Monday, 30 January 2012













There's good news and bad news for those of us who live in the West. The good news is that skin aging is a thing of the past. A 'mum of 57' can now 'look 27'. Such are the wonders of our civilisation.

The bad news is that foreigners (who naturally don't share our capacity for critical thought) are being encouraged to read books. Lots of them. By Vladimir Putin.

What sort of books, you might ask? Well, I dunno, Putin hasn't said. But this guy has a pretty good idea. It will almost certainly be full of the kind of thing Stalin would approve of. The bright spark also ominously notes that George Orwell will not appear in Vladmir Putin's canon of greatest Russian novels.

In fact so sagacious are his words, Te Graun links to his article and quotes:
"Social engineering through state mandated literature: Nothing else that Putin has done has been quite so nakedly Soviet in its desire to manipulate the human intellect into docility," writes Nazaryan, predicting that "the books that will benefit from Putin's new cultural policy will almost certainly be Soviet-era schlock churned out by Writers' Union foot soldiers who glorified their compatriots' miserable existence".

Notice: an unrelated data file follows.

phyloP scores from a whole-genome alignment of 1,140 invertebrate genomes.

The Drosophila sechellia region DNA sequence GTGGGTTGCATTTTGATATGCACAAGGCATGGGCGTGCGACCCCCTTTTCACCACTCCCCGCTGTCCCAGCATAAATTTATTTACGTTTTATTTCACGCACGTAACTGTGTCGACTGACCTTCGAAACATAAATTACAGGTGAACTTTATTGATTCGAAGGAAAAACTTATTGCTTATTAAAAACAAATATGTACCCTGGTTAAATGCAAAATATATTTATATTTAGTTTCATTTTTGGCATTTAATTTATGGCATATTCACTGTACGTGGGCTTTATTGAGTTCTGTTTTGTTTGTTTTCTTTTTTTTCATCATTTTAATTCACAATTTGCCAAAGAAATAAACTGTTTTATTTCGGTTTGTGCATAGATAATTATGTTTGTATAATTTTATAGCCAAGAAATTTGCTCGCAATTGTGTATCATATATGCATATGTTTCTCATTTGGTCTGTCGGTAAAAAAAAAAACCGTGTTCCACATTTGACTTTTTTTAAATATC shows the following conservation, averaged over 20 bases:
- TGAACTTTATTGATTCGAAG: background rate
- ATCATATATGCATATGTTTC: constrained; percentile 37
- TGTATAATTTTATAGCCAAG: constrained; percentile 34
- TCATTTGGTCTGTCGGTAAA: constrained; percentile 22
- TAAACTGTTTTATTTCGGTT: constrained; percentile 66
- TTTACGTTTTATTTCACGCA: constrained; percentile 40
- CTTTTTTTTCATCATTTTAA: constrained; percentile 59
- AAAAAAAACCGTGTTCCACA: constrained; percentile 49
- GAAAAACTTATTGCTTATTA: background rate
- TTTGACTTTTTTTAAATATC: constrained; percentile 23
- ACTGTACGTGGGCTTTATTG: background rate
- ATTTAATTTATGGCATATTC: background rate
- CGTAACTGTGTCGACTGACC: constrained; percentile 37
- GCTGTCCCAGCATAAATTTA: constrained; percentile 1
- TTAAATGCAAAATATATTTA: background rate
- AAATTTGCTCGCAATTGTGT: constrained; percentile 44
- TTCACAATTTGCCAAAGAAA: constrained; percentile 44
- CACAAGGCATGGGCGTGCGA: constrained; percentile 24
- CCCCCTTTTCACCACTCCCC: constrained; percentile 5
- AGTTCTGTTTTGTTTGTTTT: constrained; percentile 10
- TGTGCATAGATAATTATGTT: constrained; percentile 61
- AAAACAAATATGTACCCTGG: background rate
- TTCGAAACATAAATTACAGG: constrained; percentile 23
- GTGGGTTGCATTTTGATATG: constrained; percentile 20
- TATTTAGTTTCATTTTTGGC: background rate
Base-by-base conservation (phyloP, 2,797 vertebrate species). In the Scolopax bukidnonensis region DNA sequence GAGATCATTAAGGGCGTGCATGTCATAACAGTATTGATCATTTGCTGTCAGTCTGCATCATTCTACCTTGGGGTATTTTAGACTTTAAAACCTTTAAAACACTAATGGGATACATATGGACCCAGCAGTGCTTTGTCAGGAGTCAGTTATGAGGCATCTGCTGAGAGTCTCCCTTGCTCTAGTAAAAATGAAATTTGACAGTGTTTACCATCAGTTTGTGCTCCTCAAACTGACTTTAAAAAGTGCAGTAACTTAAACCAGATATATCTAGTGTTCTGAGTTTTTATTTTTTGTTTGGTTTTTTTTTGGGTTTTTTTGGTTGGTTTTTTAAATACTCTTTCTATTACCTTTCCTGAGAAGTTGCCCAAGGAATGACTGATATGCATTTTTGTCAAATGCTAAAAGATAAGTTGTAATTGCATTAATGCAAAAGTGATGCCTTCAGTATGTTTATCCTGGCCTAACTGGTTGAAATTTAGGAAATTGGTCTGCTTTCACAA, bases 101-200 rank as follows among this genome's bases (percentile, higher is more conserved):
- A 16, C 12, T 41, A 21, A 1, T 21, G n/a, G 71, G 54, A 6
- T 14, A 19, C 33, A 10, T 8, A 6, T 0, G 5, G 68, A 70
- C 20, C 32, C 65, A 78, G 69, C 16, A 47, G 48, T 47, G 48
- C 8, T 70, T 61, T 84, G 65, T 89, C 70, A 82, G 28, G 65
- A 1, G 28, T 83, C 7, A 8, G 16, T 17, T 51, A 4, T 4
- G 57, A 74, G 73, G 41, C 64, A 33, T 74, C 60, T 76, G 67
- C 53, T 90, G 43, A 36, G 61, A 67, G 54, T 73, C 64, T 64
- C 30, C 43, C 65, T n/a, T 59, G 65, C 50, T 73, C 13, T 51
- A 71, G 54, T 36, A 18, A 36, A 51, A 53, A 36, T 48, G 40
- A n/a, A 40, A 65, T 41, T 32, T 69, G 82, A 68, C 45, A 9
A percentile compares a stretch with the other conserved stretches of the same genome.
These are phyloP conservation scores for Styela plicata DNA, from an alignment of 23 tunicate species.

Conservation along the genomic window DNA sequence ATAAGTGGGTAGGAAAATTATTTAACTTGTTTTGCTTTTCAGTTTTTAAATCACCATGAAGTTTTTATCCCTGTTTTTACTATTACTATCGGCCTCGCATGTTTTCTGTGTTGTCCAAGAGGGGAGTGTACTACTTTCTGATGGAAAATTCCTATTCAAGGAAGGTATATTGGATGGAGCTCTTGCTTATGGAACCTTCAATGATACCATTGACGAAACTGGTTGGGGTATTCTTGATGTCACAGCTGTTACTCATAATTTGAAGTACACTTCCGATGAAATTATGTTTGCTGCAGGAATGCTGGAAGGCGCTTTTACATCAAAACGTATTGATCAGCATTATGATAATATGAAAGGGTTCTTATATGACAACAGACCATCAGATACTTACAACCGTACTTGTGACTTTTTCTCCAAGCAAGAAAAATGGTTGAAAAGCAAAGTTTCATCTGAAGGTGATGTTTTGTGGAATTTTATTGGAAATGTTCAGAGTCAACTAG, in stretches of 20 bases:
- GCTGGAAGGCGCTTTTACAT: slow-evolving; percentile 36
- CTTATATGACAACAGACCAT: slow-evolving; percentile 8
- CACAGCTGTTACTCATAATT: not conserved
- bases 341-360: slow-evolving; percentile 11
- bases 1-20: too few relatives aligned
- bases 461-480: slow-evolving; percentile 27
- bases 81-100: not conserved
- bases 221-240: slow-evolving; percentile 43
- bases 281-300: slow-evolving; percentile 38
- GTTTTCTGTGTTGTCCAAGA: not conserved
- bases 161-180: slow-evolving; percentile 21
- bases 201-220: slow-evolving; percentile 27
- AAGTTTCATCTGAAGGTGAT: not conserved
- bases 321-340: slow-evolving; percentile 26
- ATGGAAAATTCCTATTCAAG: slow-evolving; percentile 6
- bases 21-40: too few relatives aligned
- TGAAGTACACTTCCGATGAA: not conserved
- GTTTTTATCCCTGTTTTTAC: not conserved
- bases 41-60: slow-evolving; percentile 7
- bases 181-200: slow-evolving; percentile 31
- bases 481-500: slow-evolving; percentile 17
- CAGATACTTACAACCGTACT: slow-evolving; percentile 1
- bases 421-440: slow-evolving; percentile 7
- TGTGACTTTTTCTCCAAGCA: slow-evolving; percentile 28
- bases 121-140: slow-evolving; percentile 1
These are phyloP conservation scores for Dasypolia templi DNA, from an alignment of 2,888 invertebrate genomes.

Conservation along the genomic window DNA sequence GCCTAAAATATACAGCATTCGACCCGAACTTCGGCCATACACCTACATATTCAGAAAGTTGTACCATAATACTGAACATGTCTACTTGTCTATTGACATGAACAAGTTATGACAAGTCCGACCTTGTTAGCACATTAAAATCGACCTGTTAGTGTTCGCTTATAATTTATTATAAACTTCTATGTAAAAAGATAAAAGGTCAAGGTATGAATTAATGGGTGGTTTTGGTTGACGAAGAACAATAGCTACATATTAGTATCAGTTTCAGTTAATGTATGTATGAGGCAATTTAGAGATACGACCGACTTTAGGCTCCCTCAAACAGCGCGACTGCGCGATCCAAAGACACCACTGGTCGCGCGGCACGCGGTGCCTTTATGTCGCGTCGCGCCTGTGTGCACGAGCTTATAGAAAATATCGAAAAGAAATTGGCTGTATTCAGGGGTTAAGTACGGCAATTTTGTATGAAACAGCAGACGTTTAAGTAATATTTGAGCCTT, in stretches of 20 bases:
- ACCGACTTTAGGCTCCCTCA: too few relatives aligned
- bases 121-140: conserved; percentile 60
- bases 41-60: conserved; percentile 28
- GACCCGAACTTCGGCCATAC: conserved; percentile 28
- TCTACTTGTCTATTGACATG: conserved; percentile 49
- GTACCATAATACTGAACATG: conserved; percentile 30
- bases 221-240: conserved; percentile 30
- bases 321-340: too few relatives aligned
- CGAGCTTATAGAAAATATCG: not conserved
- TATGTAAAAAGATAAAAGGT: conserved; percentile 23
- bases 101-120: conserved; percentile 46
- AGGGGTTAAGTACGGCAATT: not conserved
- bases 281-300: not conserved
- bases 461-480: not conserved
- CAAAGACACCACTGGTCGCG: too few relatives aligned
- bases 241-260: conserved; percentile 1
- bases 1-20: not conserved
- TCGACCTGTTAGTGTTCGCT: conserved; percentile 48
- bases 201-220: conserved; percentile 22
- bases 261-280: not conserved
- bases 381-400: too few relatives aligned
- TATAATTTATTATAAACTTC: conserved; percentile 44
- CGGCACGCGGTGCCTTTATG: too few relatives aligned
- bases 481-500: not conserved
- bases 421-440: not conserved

Somehow Te Graun's quoting the bloke's comments about Putin's 'desire to manipulate the human intellect into docility' by getting them to read (I'd guess) War and Peace and The Brothers Karamazov actually works a lot better than the original. Probably something to do with it not appearing alongside an ad on reversing skin aging. And getting thin from a 'weird diet' (vegetables?).

Similarly, his comments about Putin's naked Sovietism are also a bit more convincing for not showing an anti-Putin protest with red flags everywhere. And for omitting to mention that Putin 'has already maligned writers like Boris Akunin and Edvard Limonov for their anti-authoritarian political leanings'. Yes, but in Putin's defence maybe he mistook the 'anti-authoritarian' Eduard Limonov for the nazi bolshevik Eduard Limonov. It's an easy mistake to make.

Still, he makes an excellent comment about how scary Putin's speech is if you substitute Russki Narod for Volksdeutsche. Actually, wouldn't it just be simpler to say 'it's a lot scarier if you imagine it was written by Adolf Hitler'? Or would that just sound a bit daft? A flip it, we'll do it live:
'If you’re not frightened by this, I suggest you listen to one of Hitler’s speeches. Substitute “Russki narod” for “Volksdeutsche” and you pretty much have the same idea. What makes us unique is not any civic institution, or any body of laws, but our ineradicable identity.'

That really made the hairs on the back of my neck stand up. Any sane person knows that its a country's 'body of laws' that give it character. Only a Nazi thinks anything else. Anyway, Hitler not enough? How about the Tsar and Stalin:
'The obverse to writers’ importance in Russian society is the importance of silencing them, whether it’s Dostoyevsky on the gallows or Solzhenytsin in the Gulag'
Link
Except neither of them were punished for being writers. Whilst there's a lot I dislike about Putin's regime, I find it sad how in the west it is hated for its patriotism and pride in its culture far more than for its authoritarianism. The western efforts to suggest moral equivalence with Nazism are ironically strangely Soviet.